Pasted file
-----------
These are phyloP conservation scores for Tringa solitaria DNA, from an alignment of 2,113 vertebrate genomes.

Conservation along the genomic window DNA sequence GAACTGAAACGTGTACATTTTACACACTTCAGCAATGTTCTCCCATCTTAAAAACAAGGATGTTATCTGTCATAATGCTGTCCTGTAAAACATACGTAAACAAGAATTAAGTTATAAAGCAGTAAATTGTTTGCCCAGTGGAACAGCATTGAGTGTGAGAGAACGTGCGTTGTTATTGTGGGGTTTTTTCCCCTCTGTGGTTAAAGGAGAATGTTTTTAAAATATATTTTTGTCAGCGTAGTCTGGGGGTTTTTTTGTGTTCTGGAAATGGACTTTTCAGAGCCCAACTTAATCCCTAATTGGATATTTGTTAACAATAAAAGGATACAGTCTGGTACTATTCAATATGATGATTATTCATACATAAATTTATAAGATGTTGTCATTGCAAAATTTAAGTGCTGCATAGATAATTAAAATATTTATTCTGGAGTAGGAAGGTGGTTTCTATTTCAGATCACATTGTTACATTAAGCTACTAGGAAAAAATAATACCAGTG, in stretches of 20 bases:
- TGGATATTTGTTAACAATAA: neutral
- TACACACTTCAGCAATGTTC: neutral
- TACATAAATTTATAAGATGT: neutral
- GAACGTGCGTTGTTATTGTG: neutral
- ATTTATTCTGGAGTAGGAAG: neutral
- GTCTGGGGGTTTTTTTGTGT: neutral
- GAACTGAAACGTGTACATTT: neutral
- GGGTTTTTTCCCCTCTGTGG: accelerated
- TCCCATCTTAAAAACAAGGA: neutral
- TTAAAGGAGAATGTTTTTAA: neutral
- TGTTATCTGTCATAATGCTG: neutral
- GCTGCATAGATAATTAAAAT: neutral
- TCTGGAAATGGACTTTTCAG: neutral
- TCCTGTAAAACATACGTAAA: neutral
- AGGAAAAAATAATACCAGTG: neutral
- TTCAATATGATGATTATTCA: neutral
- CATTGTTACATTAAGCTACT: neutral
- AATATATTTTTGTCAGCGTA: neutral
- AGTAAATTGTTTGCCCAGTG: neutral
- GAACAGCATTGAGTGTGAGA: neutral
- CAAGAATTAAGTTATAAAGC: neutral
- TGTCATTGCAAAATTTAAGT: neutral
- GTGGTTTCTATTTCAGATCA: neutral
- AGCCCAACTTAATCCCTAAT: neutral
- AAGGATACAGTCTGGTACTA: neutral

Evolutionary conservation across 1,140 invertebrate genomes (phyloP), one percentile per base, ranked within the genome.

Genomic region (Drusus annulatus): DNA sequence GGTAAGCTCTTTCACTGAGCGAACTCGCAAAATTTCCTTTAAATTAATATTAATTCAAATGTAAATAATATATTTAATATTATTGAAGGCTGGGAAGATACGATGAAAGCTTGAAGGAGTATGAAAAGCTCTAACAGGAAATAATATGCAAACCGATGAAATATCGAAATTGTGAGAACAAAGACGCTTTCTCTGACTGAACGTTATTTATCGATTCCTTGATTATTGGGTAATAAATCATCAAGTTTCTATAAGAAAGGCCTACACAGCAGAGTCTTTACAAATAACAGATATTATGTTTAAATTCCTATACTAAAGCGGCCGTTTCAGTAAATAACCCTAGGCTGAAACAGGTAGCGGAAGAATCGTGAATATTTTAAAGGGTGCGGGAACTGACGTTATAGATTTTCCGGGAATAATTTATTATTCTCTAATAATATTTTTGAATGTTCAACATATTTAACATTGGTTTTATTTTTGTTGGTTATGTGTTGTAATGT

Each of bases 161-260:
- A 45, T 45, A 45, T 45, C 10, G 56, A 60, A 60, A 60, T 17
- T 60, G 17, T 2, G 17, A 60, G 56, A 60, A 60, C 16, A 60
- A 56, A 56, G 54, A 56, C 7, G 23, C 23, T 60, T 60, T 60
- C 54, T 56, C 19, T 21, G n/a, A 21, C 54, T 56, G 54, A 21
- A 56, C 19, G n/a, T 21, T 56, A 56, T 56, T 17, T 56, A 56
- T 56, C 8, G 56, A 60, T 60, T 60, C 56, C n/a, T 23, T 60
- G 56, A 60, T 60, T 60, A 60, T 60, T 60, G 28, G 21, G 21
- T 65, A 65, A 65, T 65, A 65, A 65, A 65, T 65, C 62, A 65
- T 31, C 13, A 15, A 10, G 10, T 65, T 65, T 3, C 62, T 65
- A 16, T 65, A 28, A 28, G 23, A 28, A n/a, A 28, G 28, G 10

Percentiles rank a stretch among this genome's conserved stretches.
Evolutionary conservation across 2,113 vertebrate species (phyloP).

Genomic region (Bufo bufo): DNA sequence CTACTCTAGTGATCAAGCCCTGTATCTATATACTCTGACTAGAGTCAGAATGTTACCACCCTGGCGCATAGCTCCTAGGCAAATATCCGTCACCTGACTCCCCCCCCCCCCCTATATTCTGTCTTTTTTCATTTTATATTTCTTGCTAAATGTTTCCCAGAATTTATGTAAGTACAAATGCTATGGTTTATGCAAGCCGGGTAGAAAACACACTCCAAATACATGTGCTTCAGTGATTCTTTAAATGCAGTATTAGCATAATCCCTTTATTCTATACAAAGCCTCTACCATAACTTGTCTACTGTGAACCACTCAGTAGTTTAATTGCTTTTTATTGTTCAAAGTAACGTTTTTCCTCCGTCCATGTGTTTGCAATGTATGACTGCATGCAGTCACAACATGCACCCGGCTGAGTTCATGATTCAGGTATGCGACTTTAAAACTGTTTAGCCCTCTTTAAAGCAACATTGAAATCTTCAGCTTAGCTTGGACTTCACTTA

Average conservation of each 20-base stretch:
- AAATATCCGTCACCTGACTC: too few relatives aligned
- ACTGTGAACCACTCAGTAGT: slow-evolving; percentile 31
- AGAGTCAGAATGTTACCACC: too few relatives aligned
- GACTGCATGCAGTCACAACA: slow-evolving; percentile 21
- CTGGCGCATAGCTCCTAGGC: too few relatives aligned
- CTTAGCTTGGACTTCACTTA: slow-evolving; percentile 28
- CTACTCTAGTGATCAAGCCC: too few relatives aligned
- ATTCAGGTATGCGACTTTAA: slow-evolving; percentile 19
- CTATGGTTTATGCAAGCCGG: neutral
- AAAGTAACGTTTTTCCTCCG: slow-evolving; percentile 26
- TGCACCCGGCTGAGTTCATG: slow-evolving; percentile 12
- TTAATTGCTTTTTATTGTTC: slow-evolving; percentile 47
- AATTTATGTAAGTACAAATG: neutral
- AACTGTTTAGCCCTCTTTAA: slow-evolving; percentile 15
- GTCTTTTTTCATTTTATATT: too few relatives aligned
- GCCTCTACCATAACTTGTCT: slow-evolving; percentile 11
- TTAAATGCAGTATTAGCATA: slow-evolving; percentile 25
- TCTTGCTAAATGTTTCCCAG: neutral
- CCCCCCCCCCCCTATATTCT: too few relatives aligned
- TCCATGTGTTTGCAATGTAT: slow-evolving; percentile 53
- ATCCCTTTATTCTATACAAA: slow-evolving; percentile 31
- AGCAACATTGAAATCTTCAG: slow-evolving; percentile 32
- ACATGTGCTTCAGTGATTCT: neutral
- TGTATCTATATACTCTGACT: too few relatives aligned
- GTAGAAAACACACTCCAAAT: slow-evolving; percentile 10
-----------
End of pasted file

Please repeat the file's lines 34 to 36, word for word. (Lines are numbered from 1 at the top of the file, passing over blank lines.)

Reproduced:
- C 54, T 56, C 19, T 21, G n/a, A 21, C 54, T 56, G 54, A 21
- A 56, C 19, G n/a, T 21, T 56, A 56, T 56, T 17, T 56, A 56
- T 56, C 8, G 56, A 60, T 60, T 60, C 56, C n/a, T 23, T 60